I have a thread in process 1 create a boost::interprocess::managed_shared_memory segment. In this segment I allocate a boost::interprocess::deque using a custom allocator and I create a boost::interprocess::interprocess_mutex and 2 boost::interprocess::interprocess_condition variables using the default allocator. I use the find_or_construct method to create these.

I have another process (process 2) which opens these using the find method on the boost::interprocess::managed_shared_memory segment which I have opened in process 2.

I understand that managed_shared_memory segments have kernel or filesystem persistency and the interprocess_mutex/interprocess_condition variables have process level persistency.

The scenario where I am getting stuck.

1) Process 1 starts the thread which creates everything.

2) Process 2 starts and opens everything, at this stage the shared memory and synchronization is working well.

3) Process 1 restarts the thread which tries to create everything again (I believe it shouldnt though as I am using find_or_construct)

4) Process 2 is stuck on a wait call for a condition variable even though the thread in Process 1 has done a notify.

Am I missing something in terms of how I should create the shared memory and mutex/conditons or something along the lines of persistence? I am running this code on Windows.


Consider using:


Rather than allocating the mutexes & condition variables in an existing shared memory block. Boost handles a lot of the messy details for you.

Note: that you create these named_* objects in process space, not in shared memory. Boost creates the actual shared memory segments containing the mutex & condition variables for you.

I have also had trouble trying to map a shared memory segment twice into the same process. Is there any chance that when you run the second instance of the Process1 thread that is attempting to create a new mapping while the old one still exists?

  • Im not sure if it is trying to create a new mapping, I would not think so as I would think it would try to open the existing one. Is there a way to check? Initially I had tried using then named_mutex and named_condition variables but ran into problems with condition variables, I posted it on stackoverflow but did not get an answer stackoverflow.com/questions/17731050/… . – rudasi Aug 7 '13 at 20:48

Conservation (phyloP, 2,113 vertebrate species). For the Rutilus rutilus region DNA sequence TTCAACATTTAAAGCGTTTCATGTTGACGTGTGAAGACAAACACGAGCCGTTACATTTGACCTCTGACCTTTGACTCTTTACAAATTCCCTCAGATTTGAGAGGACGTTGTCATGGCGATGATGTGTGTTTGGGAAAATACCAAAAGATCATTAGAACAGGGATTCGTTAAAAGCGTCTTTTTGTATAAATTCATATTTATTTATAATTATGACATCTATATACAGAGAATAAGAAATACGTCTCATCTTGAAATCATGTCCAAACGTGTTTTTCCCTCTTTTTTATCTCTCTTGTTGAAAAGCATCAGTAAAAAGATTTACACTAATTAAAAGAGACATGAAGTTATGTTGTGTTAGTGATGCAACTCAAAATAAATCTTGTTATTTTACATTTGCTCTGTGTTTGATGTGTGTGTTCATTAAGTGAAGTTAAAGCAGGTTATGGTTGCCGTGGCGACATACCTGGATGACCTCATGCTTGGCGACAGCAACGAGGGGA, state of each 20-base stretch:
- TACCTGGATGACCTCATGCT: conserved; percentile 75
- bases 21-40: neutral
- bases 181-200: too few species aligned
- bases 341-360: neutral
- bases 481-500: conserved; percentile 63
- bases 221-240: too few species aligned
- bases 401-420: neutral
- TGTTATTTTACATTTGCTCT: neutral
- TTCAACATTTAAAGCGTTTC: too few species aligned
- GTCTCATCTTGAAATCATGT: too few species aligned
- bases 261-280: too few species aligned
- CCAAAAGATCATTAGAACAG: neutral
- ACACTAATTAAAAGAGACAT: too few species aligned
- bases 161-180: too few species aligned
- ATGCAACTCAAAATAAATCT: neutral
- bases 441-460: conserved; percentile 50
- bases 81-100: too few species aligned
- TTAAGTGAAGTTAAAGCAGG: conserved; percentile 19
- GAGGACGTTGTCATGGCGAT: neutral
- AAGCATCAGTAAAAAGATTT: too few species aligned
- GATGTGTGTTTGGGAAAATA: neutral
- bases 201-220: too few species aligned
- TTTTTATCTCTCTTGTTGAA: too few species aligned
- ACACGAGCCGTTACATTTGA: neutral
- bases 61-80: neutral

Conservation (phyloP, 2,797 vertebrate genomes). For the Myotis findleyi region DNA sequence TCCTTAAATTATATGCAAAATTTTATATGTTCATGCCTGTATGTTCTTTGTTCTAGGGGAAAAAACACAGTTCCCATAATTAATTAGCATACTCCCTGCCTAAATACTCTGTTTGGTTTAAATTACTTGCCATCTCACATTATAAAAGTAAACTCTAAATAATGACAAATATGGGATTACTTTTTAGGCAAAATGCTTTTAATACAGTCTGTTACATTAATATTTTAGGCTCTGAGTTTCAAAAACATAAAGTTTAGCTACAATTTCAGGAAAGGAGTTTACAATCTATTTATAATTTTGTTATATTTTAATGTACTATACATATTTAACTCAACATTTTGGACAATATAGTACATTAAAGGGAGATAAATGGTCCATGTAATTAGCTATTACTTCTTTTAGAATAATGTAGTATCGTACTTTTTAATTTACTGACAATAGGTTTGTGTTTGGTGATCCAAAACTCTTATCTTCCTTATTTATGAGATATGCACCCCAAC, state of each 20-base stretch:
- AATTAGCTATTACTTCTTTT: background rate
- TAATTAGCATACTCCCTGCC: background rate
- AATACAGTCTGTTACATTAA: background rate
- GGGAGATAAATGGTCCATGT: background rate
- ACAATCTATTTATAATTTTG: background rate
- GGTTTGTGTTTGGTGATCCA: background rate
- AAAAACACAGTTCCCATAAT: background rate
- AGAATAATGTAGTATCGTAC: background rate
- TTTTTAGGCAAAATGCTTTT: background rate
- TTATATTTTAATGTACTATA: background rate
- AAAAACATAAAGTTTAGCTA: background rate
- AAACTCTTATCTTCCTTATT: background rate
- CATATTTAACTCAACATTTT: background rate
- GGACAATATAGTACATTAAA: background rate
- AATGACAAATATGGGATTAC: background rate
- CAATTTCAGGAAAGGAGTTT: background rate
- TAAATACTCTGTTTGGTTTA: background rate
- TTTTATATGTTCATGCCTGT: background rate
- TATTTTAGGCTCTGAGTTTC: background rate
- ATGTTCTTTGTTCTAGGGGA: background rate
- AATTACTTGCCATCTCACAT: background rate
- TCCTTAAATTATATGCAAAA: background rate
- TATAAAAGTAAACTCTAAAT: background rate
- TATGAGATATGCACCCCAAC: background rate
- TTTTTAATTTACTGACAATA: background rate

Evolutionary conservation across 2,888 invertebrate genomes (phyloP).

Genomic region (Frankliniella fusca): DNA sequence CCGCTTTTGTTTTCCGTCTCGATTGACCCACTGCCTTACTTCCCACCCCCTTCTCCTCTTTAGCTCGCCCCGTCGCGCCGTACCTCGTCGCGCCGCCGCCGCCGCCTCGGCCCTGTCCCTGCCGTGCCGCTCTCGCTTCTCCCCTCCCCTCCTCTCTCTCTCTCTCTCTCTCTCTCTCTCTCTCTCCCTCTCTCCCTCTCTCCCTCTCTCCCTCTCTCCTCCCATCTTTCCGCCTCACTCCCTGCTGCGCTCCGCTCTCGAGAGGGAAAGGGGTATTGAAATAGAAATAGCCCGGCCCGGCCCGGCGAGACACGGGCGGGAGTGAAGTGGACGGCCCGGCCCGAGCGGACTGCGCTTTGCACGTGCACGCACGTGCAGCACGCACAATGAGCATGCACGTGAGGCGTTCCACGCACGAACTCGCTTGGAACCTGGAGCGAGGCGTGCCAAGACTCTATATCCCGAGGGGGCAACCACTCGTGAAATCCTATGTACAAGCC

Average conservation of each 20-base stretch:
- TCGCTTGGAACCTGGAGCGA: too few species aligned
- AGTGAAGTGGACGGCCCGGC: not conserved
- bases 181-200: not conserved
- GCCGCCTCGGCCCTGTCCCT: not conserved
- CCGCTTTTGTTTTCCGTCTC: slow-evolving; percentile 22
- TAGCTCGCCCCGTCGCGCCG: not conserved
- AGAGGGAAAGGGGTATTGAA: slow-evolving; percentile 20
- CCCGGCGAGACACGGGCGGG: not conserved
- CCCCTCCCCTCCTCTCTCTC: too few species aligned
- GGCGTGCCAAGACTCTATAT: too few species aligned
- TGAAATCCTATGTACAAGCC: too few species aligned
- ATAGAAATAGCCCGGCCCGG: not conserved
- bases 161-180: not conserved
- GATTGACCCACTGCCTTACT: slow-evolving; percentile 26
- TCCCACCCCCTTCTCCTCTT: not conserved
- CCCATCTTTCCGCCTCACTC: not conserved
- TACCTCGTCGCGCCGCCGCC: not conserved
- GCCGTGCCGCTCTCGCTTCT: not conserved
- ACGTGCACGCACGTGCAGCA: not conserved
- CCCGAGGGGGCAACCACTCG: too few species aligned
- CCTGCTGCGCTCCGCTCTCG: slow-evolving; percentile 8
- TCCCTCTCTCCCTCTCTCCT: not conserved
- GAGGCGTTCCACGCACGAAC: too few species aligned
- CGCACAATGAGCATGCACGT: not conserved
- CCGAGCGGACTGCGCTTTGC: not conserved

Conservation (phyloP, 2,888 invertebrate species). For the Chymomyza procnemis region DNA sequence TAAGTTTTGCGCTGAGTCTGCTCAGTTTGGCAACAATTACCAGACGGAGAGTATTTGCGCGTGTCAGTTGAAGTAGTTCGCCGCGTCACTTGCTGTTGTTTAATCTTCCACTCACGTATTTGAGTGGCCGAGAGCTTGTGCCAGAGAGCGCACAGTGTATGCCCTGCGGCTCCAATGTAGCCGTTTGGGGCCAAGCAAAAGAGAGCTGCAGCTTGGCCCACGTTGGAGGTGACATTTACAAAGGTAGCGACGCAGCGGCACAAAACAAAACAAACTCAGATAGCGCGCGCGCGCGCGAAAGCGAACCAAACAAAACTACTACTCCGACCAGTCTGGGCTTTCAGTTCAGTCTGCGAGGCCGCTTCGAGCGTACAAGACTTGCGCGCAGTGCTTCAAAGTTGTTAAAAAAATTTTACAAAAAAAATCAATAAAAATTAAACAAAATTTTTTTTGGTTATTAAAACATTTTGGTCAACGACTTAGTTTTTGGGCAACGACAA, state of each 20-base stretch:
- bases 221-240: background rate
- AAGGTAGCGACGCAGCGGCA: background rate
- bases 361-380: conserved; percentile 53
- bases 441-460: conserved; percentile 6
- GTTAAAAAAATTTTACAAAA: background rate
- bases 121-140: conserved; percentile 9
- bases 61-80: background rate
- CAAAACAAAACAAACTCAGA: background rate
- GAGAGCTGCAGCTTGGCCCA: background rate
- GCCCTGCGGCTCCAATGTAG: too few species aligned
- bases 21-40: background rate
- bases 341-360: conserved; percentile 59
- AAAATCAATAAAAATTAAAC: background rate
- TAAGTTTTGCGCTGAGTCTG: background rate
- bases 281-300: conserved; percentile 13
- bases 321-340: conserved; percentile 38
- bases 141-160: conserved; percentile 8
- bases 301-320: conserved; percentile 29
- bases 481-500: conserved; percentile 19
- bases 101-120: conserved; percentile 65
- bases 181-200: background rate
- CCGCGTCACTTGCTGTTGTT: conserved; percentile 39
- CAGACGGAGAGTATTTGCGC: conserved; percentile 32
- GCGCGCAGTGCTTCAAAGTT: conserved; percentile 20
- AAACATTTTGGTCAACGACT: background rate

• I looked at your other question and once I understood it (sorry for the noisy comments but I'm doing this in the background while my compiles run, so I missed a few things on my first reading.) I agree that the code there is correct (barring the fact that you create/destroy the mutex and shared memory segment, but not the condition variables) – Dale Wilson Aug 8 '13 at 15:58
  • Hi Dale, I am not sure what the static wrappers do. My understanding though is that the remove method called on the start or exit of the thread should only remove stuff if nothing is connected to it, is that correct? – rudasi Aug 8 '13 at 16:06
  • I have used a named_mutex to protect the constuction of a shared_memory area. (Not managed, I did my own memory allocation) In that area I allocated an object that contained a boost::interprocess::interprocess_mutex and boost::interprocess::interprocess_condition. Used boost::interprocess::scoped_Lock<...> to lock/unlock it. This worked. One difference... – Dale Wilson Aug 8 '13 at 16:08
  • As a general rule I try always to unlock the mutex before notifying the condition. This avoids the case where the sleeping process wakes up and tries to reacquire the mutex, but fails, because the notifying process still has the mutex. (i.e. it often makes one fewer trips through the dispatcher.) – Dale Wilson Aug 8 '13 at 16:10

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